The giant that is Trevor Leota was back drop to Munster European epic to beat them all

The last time Munster went to Dublin for a European Cup semi-final, they ended up being flattened by the fattest figure in the game.
The giant that is Trevor Leota was back drop to Munster European epic to beat them all

Trevor Leota’s love of fast-food caused Wasps so much concern that they turned one of their coaches into a live-in minder with instructions to manage his diet during the fortnight before his club’s tie at Lansdowne Road on the last Sunday of April 2004.

The Samoan hooker’s weight had ballooned to more than 21 stone which, as overweight footballers of any code go, put him in the same ball-park as Wayne Shaw, the Sutton United reserve goalkeeper notorious for stuffing himself with a pie during their FA Cup tie against Arsenal in February.

Unlike Shaw, Leota would be required to do something rather more strenuous than sit on a bench.

If Wasps were to make their first European final, the game’s most rotund international would have to slug it out with the tightest tight-five in the tournament, Munster’s all-Ireland quintet of Marcus Horan, Frankie Sheahan, John Hayes, Donnacha O’Callaghan and Paul O’Connell.

Trevor Leota: Capable of putting on as much as 4kg — more than half a stone — in one day.
Trevor Leota: Capable of putting on as much as 4kg — more than half a stone — in one day.

Leota’s capacity for scoffing fried chicken and any other grub within smelling distance prompted Wasps’ emergency action.

The Polynesian pocket battleship needed a culinary refit if he was to be in any shape to fire his destructive short-range torpedoes at dangerous opponents on the verge of a third final in four years.

Warren Gatland, then in charge of the west London club, dispatched Paul Pridgeon, now the Wales fitness coach, to keep a 24/7 watch over Leota by moving into his house vacated at the time by his wife and children, back in Australia visiting relatives.

“We’ve got a minder with him round the clock,’’ Gatland, rebuilding his career in the English Premiership after his sacking by Ireland, said.

“He cooks his meals and makes sure he eats the right food. That’s how important Trevor is to us. He doesn’t tend to have normal days like the rest of us. It takes us 10 months to get him fit.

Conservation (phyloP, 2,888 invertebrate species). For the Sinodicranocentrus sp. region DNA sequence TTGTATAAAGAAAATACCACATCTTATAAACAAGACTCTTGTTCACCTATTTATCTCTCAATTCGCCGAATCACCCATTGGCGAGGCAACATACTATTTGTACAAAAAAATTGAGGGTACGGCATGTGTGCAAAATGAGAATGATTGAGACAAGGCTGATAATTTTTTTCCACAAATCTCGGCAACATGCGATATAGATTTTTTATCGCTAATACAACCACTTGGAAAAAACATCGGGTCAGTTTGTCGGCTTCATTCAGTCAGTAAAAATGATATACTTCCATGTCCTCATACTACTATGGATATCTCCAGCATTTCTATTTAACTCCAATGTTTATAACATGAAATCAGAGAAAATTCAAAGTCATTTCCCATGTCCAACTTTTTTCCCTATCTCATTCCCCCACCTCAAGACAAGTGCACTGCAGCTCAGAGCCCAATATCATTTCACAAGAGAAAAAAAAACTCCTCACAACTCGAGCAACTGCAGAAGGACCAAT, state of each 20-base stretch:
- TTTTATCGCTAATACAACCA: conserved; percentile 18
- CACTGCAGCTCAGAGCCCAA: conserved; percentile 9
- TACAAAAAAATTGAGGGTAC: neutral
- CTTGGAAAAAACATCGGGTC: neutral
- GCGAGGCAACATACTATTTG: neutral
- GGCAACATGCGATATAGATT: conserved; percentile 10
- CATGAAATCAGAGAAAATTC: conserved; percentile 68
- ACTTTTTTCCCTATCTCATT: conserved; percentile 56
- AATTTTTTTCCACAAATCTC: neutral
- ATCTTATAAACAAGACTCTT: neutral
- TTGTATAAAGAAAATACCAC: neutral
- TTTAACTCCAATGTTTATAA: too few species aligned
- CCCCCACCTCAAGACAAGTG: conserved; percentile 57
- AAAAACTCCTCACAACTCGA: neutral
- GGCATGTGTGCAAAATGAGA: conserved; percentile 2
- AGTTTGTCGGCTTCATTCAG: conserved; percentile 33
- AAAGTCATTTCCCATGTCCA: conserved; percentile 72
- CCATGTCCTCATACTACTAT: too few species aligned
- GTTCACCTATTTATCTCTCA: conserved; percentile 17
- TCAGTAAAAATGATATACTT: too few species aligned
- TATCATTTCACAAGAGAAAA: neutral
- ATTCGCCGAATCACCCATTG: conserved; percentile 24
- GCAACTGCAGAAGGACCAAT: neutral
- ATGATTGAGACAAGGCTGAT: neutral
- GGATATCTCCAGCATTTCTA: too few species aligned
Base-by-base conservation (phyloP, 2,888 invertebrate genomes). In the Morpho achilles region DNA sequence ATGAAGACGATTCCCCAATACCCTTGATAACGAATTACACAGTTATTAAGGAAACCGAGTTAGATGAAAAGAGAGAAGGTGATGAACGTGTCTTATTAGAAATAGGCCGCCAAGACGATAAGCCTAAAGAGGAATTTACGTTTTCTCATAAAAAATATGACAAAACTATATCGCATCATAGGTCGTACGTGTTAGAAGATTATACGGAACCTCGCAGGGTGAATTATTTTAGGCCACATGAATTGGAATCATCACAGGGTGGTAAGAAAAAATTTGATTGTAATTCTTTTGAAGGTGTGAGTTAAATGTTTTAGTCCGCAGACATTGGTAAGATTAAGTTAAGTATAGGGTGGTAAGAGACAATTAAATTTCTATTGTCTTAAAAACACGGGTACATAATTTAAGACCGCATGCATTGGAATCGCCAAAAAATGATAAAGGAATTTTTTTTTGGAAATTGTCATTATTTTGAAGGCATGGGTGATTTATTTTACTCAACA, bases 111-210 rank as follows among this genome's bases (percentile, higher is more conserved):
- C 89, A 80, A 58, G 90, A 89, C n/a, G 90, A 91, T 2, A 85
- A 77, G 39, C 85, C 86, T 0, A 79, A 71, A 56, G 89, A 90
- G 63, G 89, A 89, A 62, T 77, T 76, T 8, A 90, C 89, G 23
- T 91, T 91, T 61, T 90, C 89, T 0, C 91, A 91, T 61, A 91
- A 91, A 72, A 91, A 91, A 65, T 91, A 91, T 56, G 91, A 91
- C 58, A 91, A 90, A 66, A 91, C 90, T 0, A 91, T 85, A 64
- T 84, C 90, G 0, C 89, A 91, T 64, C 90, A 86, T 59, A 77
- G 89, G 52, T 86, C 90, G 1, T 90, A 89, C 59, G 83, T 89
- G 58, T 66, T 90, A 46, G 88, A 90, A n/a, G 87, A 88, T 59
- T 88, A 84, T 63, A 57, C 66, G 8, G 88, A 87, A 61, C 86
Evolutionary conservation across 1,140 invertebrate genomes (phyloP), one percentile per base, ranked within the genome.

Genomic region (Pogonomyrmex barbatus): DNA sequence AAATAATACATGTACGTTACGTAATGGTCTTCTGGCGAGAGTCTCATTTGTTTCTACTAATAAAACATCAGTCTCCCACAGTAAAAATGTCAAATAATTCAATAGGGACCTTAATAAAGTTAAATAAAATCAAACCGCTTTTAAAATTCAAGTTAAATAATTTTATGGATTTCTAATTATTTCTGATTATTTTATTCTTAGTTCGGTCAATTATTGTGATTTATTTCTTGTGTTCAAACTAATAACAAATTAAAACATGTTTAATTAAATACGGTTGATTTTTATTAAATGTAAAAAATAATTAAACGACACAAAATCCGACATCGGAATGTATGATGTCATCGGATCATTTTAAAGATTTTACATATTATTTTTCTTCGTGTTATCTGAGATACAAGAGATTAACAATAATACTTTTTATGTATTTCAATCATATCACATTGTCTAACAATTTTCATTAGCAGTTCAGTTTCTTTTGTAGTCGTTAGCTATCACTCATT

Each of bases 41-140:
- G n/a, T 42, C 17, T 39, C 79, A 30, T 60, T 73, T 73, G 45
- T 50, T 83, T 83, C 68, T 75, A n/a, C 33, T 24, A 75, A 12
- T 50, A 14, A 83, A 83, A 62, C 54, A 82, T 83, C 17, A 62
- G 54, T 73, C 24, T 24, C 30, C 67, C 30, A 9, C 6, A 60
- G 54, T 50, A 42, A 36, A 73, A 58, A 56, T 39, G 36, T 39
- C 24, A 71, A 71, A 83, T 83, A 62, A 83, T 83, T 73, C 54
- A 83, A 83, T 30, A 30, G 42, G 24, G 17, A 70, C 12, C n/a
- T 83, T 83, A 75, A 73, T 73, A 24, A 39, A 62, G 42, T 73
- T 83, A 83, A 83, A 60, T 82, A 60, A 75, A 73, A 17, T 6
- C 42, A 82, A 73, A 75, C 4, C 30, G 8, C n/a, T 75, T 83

"At the right weight, I really think that on his day he’s the best hooker in the world. But he’s been known to sneak off to the nearest MacDonald’s and that’s our concern.

"We can’t afford to have him going up to 135kg (21 st 4lbs) again. If we win this competition, he can eat what he wants.”

A distant relative of the New Zealand boxer David Tua, once a contender for the world heavyweight title, Leota had been capable, according to Wasps, of putting on as much as 4kg — more than half a stone — in one day.

No taller than 5ft 9in and with a fighting weight of around 19 stone, Leota in peak condition fitted almost perfectly into the identi-kit of the square man.

Pridgeon’s presence was always going to have an impact of sorts but just how much, nobody could have imagined.

The match turned out to be surely the best European Cup tie of all time, unquestionably the best non-Test duel I have had the good fortune to see.

For once, one of the most overworked and misused words in the dictionary just about did it justice.

This really was the epic to beat them all, one that began ominously for the English challengers and Leota.

It took him a mere two minutes to be caught offside, close enough for Ronan O’Gara to nail the opening goal. And then the fireworks began.

Munster, 7-15 down at half-time, produced a response devastating even by their standards, an 18-point swing which had them steaming towards the final. With 15 minutes to go, they led 32-22.

Still, Wasps refused to give up, causing enough mayhem for Munster to be hit by two yellow cards from Welsh referee Nigel Williams which briefly reduced them to 13 men.

With O’Callaghan and Rob Henderson safely out of harm’s way in the sin-bin, Lawrence Dallaglio’s superior manpower ensured Munster paid for their indiscipline. Tom Voyce’s converted try made them all-square again, 32-32.

They were still all-square and a semi-final to match the sun blazing out of a cloudless Dublin sky had reached the sixth minute of injury time when Leota landed the knock-out blow.

He smashed his way over through a small shaft of space close to the touchline, so close that it required microscopic examination by the video referee to confirm the legality of the Leota exocet.

Even then, Munster had one last shot at making it 37-37 with a conversion to finish Wasps off without extra-time.

Christian Cullen made it possible, an electrifying break throwing Wasps into such disarray that only a Munster mistake could save them, like a knock-on. It duly came in the 10th minute of injury time.

The Wasps’ folk hero Leota had cooked the Irish goose and done for Munster what Colonel Sanders had done for Leota’s favourite chicken named after an American state made even more famous as Muhammad Ali’s birthplace.

Now 42 and back in Australia where he has been coaching the Footscray Bulldogs in Melbourne, Munster’s nemesis made the most of his Dublin triumph by ensuring Wasps went the distance in the ensuing final against Toulouse at Twickenham.

They not so much won the trophy against superior opponents as stole it, thanks to Clement Poitrenaud dithering as he waited for a Wasps punt to bounce in-goal.

While Rob Howley’s acrobatics ensured the France full-back paid an exorbitant price, Wasps know they would never have made it that far without the try of Leota’s life.

As Shaun Edwards, then learning his trade as Wasps’ defence coach, said before leaving Lansdowne Road: “’You wouldn’t want to wipe that off your video, would you?

“That’s probably the best game of rugby I have ever seen…’’

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